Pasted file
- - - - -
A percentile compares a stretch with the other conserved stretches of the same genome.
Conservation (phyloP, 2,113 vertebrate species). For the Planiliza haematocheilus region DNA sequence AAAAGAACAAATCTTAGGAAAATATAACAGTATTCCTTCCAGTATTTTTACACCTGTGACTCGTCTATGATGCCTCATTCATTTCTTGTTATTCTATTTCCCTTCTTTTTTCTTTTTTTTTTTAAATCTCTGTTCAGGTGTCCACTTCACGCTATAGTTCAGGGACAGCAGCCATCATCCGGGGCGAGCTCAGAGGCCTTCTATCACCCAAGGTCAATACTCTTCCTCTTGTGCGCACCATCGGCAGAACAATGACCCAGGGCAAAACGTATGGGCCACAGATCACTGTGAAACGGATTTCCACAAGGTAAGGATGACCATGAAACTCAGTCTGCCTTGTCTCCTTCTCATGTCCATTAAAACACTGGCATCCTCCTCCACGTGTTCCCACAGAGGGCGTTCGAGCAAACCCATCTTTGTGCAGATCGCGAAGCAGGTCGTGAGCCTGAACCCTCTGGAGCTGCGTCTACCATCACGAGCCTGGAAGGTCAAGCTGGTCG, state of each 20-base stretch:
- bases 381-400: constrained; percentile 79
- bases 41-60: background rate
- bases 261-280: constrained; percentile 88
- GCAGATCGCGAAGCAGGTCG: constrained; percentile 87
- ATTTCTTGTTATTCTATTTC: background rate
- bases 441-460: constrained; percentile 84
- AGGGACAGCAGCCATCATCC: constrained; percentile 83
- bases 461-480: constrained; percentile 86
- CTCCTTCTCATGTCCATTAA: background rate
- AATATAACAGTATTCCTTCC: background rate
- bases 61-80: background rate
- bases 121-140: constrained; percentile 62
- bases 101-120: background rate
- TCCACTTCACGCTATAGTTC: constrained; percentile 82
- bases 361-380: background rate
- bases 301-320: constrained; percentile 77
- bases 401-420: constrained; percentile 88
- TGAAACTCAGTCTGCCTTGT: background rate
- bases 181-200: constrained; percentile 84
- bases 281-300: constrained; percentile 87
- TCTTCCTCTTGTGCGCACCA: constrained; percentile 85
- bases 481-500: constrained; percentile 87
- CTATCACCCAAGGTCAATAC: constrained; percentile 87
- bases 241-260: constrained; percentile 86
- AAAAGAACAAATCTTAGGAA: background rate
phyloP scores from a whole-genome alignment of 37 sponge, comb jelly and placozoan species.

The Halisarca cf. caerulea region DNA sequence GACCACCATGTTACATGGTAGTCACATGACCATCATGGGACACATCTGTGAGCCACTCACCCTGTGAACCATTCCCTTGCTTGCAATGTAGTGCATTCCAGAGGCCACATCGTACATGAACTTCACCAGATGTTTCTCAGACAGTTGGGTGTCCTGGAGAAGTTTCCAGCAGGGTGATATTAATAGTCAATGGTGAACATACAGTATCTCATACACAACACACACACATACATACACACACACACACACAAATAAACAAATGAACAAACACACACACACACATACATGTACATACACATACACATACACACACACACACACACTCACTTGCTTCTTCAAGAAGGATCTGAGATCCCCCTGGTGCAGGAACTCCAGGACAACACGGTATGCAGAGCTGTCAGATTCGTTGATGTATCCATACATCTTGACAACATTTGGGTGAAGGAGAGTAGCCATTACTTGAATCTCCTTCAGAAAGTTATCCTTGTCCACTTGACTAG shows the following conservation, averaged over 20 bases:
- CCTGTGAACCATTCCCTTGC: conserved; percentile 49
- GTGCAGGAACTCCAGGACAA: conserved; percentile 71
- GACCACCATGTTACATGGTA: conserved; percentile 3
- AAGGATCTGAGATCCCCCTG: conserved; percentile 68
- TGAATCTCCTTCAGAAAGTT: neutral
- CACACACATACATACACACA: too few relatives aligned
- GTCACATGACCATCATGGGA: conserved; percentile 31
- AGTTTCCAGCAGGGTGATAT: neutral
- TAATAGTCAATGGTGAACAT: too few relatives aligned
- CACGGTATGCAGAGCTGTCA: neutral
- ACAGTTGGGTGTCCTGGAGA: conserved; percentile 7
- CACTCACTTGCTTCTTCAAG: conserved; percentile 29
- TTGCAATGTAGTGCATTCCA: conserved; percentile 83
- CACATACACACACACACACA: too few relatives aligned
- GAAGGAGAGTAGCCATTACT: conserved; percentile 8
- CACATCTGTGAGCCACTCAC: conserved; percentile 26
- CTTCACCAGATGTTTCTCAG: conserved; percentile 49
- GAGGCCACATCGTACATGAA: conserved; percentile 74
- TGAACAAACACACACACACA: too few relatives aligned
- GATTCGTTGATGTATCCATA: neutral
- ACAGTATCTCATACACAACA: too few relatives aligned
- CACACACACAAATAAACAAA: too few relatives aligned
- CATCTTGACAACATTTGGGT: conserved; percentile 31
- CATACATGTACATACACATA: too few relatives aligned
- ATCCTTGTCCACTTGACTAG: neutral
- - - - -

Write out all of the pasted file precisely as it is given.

A percentile compares a stretch with the other conserved stretches of the same genome.
Conservation (phyloP, 2,113 vertebrate species). For the Planiliza haematocheilus region DNA sequence AAAAGAACAAATCTTAGGAAAATATAACAGTATTCCTTCCAGTATTTTTACACCTGTGACTCGTCTATGATGCCTCATTCATTTCTTGTTATTCTATTTCCCTTCTTTTTTCTTTTTTTTTTTAAATCTCTGTTCAGGTGTCCACTTCACGCTATAGTTCAGGGACAGCAGCCATCATCCGGGGCGAGCTCAGAGGCCTTCTATCACCCAAGGTCAATACTCTTCCTCTTGTGCGCACCATCGGCAGAACAATGACCCAGGGCAAAACGTATGGGCCACAGATCACTGTGAAACGGATTTCCACAAGGTAAGGATGACCATGAAACTCAGTCTGCCTTGTCTCCTTCTCATGTCCATTAAAACACTGGCATCCTCCTCCACGTGTTCCCACAGAGGGCGTTCGAGCAAACCCATCTTTGTGCAGATCGCGAAGCAGGTCGTGAGCCTGAACCCTCTGGAGCTGCGTCTACCATCACGAGCCTGGAAGGTCAAGCTGGTCG, state of each 20-base stretch:
- bases 381-400: constrained; percentile 79
- bases 41-60: background rate
- bases 261-280: constrained; percentile 88
- GCAGATCGCGAAGCAGGTCG: constrained; percentile 87
- ATTTCTTGTTATTCTATTTC: background rate
- bases 441-460: constrained; percentile 84
- AGGGACAGCAGCCATCATCC: constrained; percentile 83
- bases 461-480: constrained; percentile 86
- CTCCTTCTCATGTCCATTAA: background rate
- AATATAACAGTATTCCTTCC: background rate
- bases 61-80: background rate
- bases 121-140: constrained; percentile 62
- bases 101-120: background rate
- TCCACTTCACGCTATAGTTC: constrained; percentile 82
- bases 361-380: background rate
- bases 301-320: constrained; percentile 77
- bases 401-420: constrained; percentile 88
- TGAAACTCAGTCTGCCTTGT: background rate
- bases 181-200: constrained; percentile 84
- bases 281-300: constrained; percentile 87
- TCTTCCTCTTGTGCGCACCA: constrained; percentile 85
- bases 481-500: constrained; percentile 87
- CTATCACCCAAGGTCAATAC: constrained; percentile 87
- bases 241-260: constrained; percentile 86
- AAAAGAACAAATCTTAGGAA: background rate
phyloP scores from a whole-genome alignment of 37 sponge, comb jelly and placozoan species.

The Halisarca cf. caerulea region DNA sequence GACCACCATGTTACATGGTAGTCACATGACCATCATGGGACACATCTGTGAGCCACTCACCCTGTGAACCATTCCCTTGCTTGCAATGTAGTGCATTCCAGAGGCCACATCGTACATGAACTTCACCAGATGTTTCTCAGACAGTTGGGTGTCCTGGAGAAGTTTCCAGCAGGGTGATATTAATAGTCAATGGTGAACATACAGTATCTCATACACAACACACACACATACATACACACACACACACACAAATAAACAAATGAACAAACACACACACACACATACATGTACATACACATACACATACACACACACACACACACTCACTTGCTTCTTCAAGAAGGATCTGAGATCCCCCTGGTGCAGGAACTCCAGGACAACACGGTATGCAGAGCTGTCAGATTCGTTGATGTATCCATACATCTTGACAACATTTGGGTGAAGGAGAGTAGCCATTACTTGAATCTCCTTCAGAAAGTTATCCTTGTCCACTTGACTAG shows the following conservation, averaged over 20 bases:
- CCTGTGAACCATTCCCTTGC: conserved; percentile 49
- GTGCAGGAACTCCAGGACAA: conserved; percentile 71
- GACCACCATGTTACATGGTA: conserved; percentile 3
- AAGGATCTGAGATCCCCCTG: conserved; percentile 68
- TGAATCTCCTTCAGAAAGTT: neutral
- CACACACATACATACACACA: too few relatives aligned
- GTCACATGACCATCATGGGA: conserved; percentile 31
- AGTTTCCAGCAGGGTGATAT: neutral
- TAATAGTCAATGGTGAACAT: too few relatives aligned
- CACGGTATGCAGAGCTGTCA: neutral
- ACAGTTGGGTGTCCTGGAGA: conserved; percentile 7
- CACTCACTTGCTTCTTCAAG: conserved; percentile 29
- TTGCAATGTAGTGCATTCCA: conserved; percentile 83
- CACATACACACACACACACA: too few relatives aligned
- GAAGGAGAGTAGCCATTACT: conserved; percentile 8
- CACATCTGTGAGCCACTCAC: conserved; percentile 26
- CTTCACCAGATGTTTCTCAG: conserved; percentile 49
- GAGGCCACATCGTACATGAA: conserved; percentile 74
- TGAACAAACACACACACACA: too few relatives aligned
- GATTCGTTGATGTATCCATA: neutral
- ACAGTATCTCATACACAACA: too few relatives aligned
- CACACACACAAATAAACAAA: too few relatives aligned
- CATCTTGACAACATTTGGGT: conserved; percentile 31
- CATACATGTACATACACATA: too few relatives aligned
- ATCCTTGTCCACTTGACTAG: neutral